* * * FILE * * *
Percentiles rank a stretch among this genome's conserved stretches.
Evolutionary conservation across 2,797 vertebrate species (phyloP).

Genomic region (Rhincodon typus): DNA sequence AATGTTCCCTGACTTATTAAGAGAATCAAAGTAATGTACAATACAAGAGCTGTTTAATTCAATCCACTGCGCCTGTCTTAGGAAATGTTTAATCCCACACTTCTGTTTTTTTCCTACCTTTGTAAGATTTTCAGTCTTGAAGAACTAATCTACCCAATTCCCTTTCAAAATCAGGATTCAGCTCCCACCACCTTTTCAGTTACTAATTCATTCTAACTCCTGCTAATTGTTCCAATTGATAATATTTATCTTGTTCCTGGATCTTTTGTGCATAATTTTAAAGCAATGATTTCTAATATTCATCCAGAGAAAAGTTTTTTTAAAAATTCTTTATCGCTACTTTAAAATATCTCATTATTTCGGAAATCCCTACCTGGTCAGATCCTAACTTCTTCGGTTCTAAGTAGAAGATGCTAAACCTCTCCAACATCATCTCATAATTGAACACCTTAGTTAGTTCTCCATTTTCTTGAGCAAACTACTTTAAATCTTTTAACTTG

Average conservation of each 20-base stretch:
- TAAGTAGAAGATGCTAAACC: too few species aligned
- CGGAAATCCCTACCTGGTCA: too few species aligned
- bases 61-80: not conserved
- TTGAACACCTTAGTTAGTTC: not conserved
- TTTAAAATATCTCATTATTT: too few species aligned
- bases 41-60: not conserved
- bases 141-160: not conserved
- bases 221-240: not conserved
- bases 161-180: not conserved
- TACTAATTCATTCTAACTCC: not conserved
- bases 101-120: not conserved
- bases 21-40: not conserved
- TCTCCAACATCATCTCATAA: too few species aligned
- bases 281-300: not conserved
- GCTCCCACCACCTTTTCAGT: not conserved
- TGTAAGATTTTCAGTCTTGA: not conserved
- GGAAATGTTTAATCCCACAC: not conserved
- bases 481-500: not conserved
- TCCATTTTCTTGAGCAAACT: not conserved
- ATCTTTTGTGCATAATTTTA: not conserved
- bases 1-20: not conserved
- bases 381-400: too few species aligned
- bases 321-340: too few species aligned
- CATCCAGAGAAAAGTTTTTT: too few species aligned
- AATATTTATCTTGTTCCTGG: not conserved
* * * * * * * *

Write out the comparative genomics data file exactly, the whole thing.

Percentiles rank a stretch among this genome's conserved stretches.
Evolutionary conservation across 2,797 vertebrate species (phyloP).

Genomic region (Rhincodon typus): DNA sequence AATGTTCCCTGACTTATTAAGAGAATCAAAGTAATGTACAATACAAGAGCTGTTTAATTCAATCCACTGCGCCTGTCTTAGGAAATGTTTAATCCCACACTTCTGTTTTTTTCCTACCTTTGTAAGATTTTCAGTCTTGAAGAACTAATCTACCCAATTCCCTTTCAAAATCAGGATTCAGCTCCCACCACCTTTTCAGTTACTAATTCATTCTAACTCCTGCTAATTGTTCCAATTGATAATATTTATCTTGTTCCTGGATCTTTTGTGCATAATTTTAAAGCAATGATTTCTAATATTCATCCAGAGAAAAGTTTTTTTAAAAATTCTTTATCGCTACTTTAAAATATCTCATTATTTCGGAAATCCCTACCTGGTCAGATCCTAACTTCTTCGGTTCTAAGTAGAAGATGCTAAACCTCTCCAACATCATCTCATAATTGAACACCTTAGTTAGTTCTCCATTTTCTTGAGCAAACTACTTTAAATCTTTTAACTTG

Average conservation of each 20-base stretch:
- TAAGTAGAAGATGCTAAACC: too few species aligned
- CGGAAATCCCTACCTGGTCA: too few species aligned
- bases 61-80: not conserved
- TTGAACACCTTAGTTAGTTC: not conserved
- TTTAAAATATCTCATTATTT: too few species aligned
- bases 41-60: not conserved
- bases 141-160: not conserved
- bases 221-240: not conserved
- bases 161-180: not conserved
- TACTAATTCATTCTAACTCC: not conserved
- bases 101-120: not conserved
- bases 21-40: not conserved
- TCTCCAACATCATCTCATAA: too few species aligned
- bases 281-300: not conserved
- GCTCCCACCACCTTTTCAGT: not conserved
- TGTAAGATTTTCAGTCTTGA: not conserved
- GGAAATGTTTAATCCCACAC: not conserved
- bases 481-500: not conserved
- TCCATTTTCTTGAGCAAACT: not conserved
- ATCTTTTGTGCATAATTTTA: not conserved
- bases 1-20: not conserved
- bases 381-400: too few species aligned
- bases 321-340: too few species aligned
- CATCCAGAGAAAAGTTTTTT: too few species aligned
- AATATTTATCTTGTTCCTGG: not conserved